London - UK shares edged higher on Friday as merger activity helped cigarette makers advance, although the FTSE 100 index was still on course to record a drop of close to 3 percent this week.
Imperial Tobacco led the gainers, up 3.5 percent, after saying it was in talks with Reynolds and Lorillard to acquire certain assets and brands the two companies may sell.
Reynolds and Lorillard are in talks about a deal that would merge the No. 2 and No. 3 US cigarette makers, Reuters has previously reported.
British American Tobacco, which owns 42 percent of Reynolds, advanced 1 percent.
Tobacco stocks reaped the benefit not only of the deal-making activity, but of a move towards safe-haven stocks sparked by a reminder this week of the frailness of euro zone banks.
“You've got the fact that tobacco shares seem to be the go-to place when markets are a little bit nervous and a little bit volatile, and then you've got the M&A story on top of that,” CMC Markets senior analyst Michael Hewson said.
“Imperial Tobacco's obviously buying assets from the merged group so it's a story for both (Imperial Tobacco and BAT).”
Signs of deal activity elsewhere in the market also helped stabilise the index.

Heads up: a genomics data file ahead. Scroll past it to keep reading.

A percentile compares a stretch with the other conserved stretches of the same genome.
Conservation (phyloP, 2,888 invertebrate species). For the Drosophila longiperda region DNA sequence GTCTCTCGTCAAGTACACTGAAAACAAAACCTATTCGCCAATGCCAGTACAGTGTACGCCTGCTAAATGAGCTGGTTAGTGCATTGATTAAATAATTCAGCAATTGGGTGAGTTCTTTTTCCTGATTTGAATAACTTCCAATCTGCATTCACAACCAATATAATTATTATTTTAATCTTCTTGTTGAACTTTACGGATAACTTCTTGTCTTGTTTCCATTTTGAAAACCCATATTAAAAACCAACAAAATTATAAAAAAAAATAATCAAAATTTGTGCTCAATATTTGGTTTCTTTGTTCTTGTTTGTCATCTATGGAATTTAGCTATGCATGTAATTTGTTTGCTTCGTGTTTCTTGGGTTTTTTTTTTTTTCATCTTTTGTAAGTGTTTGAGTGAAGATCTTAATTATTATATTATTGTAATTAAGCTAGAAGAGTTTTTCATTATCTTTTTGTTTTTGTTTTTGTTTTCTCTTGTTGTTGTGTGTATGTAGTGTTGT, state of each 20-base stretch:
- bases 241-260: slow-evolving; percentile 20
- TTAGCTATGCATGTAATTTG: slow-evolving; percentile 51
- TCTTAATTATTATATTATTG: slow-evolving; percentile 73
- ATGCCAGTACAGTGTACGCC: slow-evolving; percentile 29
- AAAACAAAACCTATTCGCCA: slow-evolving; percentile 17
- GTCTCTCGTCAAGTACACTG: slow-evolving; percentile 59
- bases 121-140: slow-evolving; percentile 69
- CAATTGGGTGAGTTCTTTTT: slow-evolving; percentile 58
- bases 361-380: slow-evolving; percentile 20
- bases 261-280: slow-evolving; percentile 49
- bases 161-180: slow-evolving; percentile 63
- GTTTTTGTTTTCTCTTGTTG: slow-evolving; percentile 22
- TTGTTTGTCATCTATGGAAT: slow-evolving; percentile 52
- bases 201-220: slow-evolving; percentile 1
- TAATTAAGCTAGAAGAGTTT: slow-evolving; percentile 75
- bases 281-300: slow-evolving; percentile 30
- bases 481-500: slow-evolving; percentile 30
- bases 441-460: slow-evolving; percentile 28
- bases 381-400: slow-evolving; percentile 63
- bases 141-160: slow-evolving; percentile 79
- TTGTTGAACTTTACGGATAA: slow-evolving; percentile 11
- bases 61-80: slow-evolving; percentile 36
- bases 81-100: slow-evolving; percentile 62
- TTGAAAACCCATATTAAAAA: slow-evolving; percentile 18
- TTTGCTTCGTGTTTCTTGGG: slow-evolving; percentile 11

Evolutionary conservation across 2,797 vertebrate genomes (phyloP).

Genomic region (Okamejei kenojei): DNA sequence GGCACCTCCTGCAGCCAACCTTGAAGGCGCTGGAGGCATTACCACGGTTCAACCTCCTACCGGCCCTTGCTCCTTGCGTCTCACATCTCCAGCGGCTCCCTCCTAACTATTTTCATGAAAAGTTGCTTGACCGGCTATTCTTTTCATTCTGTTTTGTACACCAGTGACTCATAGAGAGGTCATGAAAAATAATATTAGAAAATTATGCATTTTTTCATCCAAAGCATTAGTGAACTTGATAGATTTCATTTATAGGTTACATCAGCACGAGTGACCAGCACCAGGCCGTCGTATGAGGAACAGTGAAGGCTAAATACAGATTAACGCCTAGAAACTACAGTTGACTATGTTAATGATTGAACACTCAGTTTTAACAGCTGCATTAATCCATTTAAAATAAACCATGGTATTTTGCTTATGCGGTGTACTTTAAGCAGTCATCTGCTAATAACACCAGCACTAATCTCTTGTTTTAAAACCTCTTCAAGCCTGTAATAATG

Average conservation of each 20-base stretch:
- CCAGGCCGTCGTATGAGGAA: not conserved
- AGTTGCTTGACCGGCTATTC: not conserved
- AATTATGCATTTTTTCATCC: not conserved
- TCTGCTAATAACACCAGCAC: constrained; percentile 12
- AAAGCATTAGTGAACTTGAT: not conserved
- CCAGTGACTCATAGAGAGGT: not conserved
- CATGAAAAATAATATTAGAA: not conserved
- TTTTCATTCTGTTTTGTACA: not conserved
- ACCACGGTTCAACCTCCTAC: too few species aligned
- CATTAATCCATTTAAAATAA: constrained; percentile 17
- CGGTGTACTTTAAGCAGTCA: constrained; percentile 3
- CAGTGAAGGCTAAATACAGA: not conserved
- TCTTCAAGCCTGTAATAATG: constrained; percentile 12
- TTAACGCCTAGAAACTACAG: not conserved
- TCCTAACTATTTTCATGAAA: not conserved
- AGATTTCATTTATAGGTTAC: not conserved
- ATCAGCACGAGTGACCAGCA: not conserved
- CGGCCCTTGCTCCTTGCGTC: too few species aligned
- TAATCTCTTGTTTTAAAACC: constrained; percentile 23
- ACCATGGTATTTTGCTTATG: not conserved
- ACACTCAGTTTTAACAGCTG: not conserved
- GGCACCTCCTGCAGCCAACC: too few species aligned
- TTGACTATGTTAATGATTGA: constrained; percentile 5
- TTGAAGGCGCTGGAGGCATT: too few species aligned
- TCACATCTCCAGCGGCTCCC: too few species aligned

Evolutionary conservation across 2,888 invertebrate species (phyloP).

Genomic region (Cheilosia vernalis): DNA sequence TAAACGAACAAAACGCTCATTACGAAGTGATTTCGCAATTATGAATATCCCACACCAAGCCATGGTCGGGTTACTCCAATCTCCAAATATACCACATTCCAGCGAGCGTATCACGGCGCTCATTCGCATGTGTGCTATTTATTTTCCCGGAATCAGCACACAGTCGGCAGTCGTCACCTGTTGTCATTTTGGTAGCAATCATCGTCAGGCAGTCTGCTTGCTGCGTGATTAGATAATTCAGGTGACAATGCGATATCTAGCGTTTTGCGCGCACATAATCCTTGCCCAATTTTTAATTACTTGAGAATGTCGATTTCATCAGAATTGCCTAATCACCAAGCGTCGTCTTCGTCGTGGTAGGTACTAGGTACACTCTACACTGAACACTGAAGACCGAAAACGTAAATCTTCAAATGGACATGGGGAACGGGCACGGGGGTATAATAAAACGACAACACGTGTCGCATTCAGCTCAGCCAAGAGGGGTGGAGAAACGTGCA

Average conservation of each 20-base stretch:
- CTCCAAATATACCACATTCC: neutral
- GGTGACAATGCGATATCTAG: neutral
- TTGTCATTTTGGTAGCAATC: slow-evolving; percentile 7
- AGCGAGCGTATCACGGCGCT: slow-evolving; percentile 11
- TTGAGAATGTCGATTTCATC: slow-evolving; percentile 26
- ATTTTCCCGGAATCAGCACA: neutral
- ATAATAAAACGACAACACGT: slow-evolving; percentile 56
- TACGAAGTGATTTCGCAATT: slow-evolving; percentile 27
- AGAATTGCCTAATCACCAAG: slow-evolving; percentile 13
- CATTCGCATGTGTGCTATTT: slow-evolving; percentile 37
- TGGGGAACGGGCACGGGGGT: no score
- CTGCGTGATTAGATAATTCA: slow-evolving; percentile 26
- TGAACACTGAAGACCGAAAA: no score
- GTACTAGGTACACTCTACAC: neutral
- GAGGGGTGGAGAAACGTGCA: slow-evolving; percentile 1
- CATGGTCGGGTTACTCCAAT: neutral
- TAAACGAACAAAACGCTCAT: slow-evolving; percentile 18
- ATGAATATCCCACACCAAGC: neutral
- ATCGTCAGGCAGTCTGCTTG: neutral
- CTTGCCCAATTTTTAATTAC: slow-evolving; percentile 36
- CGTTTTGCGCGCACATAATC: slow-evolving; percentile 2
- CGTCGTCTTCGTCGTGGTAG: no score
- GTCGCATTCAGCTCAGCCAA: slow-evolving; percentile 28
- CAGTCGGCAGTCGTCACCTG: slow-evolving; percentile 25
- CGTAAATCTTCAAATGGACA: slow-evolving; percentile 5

Insurer Friends Life Group, which announced the disposal of its Lombard unit to Blackstone Group, advanced 0.9 percent, and consumer-goods maker Unilever rose 0.4 percent after selling its Slim-Fast brand to Kainos Capital.
The FTSE 100 was up 14.21 points, or 0.2 percent, at 6,686.58 points by 10:12 SA time.
The move only shaved its losses this week to 2.6 percent, though, leaving it on course to record its worst week since mid-March.
Investors remained cautious on Friday as Portugal's biggest bank attempted to reassure investors after trading in its shares was suspended.
Concerns over financial services has hit shares as far away as the United States and Japan, and events in Portugal made investors nervous across Europe.
The latest market retreat, which saw the FTSE 100 sink 0.7 percent on Thursday, came after shares and bonds of Espirito Santo Financial Group, the chief shareholder in Banco Espirito Santo, were suspended over “material difficulties” at parent firm ESI.
“The market is very confused at the moment with people not sure about the strength of the economic recovery and worries about structural issues that have not been resolved. A trading range seems the most likely outcome,” Lex Van Dam, a hedge fund manager at Hampstead Capital, said. - Reuters